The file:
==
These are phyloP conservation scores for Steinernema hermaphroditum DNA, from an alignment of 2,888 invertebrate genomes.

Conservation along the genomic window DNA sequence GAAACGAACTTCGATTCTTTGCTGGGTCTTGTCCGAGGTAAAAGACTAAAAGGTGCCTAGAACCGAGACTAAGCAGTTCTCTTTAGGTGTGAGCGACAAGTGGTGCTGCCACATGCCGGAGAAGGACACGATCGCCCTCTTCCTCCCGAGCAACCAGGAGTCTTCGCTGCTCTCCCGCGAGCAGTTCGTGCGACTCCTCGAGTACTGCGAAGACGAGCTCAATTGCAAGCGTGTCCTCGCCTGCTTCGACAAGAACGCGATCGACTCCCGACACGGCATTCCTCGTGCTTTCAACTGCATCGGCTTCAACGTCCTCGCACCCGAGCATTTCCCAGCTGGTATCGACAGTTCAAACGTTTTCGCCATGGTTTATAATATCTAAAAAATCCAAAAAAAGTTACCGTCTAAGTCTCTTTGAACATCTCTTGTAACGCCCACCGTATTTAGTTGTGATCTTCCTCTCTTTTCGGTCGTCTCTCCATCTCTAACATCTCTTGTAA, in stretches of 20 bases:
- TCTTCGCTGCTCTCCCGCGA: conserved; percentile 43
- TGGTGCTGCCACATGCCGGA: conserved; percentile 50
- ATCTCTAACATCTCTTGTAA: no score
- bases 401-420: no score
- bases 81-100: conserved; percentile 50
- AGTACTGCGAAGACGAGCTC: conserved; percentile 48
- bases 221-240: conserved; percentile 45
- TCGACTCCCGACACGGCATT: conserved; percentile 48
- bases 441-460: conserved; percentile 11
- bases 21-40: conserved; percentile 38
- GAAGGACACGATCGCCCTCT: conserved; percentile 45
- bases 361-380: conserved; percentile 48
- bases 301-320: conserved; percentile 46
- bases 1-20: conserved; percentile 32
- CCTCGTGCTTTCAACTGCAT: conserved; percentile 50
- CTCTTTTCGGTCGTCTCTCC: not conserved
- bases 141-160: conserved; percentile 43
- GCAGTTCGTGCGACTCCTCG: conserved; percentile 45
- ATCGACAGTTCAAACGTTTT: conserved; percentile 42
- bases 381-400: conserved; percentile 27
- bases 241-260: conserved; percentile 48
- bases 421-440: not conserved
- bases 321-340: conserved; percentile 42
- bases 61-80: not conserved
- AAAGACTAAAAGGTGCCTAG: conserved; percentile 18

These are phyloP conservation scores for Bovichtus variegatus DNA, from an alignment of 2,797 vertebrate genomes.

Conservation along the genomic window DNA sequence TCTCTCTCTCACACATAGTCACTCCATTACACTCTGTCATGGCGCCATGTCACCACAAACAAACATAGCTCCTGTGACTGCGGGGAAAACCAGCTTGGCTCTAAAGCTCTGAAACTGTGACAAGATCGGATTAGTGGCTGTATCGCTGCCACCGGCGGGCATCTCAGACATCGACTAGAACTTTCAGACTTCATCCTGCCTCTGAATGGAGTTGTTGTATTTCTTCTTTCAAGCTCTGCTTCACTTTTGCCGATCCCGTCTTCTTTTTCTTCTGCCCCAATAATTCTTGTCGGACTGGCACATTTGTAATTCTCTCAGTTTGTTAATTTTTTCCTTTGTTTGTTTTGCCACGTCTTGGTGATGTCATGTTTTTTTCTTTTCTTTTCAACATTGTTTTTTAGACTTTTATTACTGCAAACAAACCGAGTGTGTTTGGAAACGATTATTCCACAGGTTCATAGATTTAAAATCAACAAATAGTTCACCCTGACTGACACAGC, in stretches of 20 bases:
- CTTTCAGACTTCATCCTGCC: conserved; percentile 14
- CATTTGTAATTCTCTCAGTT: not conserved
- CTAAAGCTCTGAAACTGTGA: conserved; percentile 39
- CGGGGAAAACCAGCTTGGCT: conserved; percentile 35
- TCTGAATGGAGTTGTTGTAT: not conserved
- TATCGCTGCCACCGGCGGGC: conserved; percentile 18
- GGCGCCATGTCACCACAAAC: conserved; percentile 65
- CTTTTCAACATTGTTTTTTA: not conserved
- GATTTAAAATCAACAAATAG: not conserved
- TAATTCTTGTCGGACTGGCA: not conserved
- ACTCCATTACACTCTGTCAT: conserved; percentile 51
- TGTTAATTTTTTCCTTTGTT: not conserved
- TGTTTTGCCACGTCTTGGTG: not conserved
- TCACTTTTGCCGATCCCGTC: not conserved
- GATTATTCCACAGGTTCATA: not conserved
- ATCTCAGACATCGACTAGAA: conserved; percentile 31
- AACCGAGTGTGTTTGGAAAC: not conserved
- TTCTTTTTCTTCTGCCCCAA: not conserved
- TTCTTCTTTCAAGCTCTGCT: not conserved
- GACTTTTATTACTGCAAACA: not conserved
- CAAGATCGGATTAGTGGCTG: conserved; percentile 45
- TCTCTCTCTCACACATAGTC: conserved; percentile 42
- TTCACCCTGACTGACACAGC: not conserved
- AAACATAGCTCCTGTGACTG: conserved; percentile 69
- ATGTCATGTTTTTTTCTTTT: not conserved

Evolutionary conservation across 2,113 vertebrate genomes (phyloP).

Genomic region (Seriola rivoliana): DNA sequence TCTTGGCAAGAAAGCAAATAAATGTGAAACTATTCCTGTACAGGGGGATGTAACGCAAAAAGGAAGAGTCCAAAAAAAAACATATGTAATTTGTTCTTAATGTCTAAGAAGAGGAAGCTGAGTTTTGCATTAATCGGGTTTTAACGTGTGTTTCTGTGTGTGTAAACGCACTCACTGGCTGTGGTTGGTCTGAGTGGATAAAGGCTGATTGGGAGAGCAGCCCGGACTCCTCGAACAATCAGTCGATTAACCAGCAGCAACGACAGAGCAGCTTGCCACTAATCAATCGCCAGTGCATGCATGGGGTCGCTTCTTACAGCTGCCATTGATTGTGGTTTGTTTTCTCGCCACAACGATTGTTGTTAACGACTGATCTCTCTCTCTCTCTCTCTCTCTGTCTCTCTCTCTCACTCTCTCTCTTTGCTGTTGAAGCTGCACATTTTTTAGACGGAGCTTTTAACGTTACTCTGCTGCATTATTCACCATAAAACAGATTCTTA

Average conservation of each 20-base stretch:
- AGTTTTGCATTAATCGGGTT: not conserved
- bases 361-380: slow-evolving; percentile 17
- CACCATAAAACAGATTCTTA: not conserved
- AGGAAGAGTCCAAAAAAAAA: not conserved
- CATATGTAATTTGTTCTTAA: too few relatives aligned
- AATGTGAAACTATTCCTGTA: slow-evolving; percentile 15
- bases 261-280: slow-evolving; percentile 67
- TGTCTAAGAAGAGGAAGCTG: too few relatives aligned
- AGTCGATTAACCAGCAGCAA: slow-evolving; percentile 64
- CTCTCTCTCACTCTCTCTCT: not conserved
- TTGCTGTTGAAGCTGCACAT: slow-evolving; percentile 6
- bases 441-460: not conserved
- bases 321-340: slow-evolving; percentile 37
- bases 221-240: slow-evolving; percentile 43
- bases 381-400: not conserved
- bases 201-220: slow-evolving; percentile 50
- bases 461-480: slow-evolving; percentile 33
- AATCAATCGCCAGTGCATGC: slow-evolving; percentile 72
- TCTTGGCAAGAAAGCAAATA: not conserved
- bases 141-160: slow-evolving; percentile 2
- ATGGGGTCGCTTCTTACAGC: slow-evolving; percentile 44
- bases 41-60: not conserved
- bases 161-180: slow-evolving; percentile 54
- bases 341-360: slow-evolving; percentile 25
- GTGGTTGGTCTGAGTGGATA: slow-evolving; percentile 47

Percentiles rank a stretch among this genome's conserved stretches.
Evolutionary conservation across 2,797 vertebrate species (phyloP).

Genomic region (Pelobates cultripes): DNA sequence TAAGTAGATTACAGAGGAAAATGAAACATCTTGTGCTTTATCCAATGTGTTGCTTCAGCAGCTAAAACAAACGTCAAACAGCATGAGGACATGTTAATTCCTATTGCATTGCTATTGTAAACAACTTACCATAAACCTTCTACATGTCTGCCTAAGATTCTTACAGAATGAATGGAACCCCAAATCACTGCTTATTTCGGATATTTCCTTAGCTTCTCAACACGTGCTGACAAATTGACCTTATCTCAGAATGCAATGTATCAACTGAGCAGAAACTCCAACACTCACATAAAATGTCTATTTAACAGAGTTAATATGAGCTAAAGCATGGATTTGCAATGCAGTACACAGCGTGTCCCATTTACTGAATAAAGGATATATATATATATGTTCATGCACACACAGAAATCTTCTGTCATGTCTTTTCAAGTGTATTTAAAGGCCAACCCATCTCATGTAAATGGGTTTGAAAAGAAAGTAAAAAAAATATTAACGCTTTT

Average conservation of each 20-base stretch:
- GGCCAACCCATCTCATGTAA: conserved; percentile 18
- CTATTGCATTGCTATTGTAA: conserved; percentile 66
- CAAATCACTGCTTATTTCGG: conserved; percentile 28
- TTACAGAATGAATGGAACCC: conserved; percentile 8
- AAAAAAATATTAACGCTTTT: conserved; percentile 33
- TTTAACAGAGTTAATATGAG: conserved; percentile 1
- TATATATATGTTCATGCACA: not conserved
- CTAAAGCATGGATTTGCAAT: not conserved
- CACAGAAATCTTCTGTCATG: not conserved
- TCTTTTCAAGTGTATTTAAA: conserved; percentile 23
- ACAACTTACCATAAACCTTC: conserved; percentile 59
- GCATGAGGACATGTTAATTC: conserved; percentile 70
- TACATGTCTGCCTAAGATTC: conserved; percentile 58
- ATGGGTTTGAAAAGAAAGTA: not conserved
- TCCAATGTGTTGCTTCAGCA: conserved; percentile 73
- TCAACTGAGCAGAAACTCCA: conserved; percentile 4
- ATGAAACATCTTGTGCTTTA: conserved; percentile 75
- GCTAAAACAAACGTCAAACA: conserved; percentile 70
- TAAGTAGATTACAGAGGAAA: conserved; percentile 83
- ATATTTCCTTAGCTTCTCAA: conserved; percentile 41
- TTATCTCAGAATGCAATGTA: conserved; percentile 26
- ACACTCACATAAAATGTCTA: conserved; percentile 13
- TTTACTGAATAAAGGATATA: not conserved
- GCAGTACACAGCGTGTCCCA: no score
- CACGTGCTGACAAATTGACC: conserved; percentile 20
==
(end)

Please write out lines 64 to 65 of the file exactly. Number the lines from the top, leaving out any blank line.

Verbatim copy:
- bases 261-280: slow-evolving; percentile 67
- TGTCTAAGAAGAGGAAGCTG: too few relatives aligned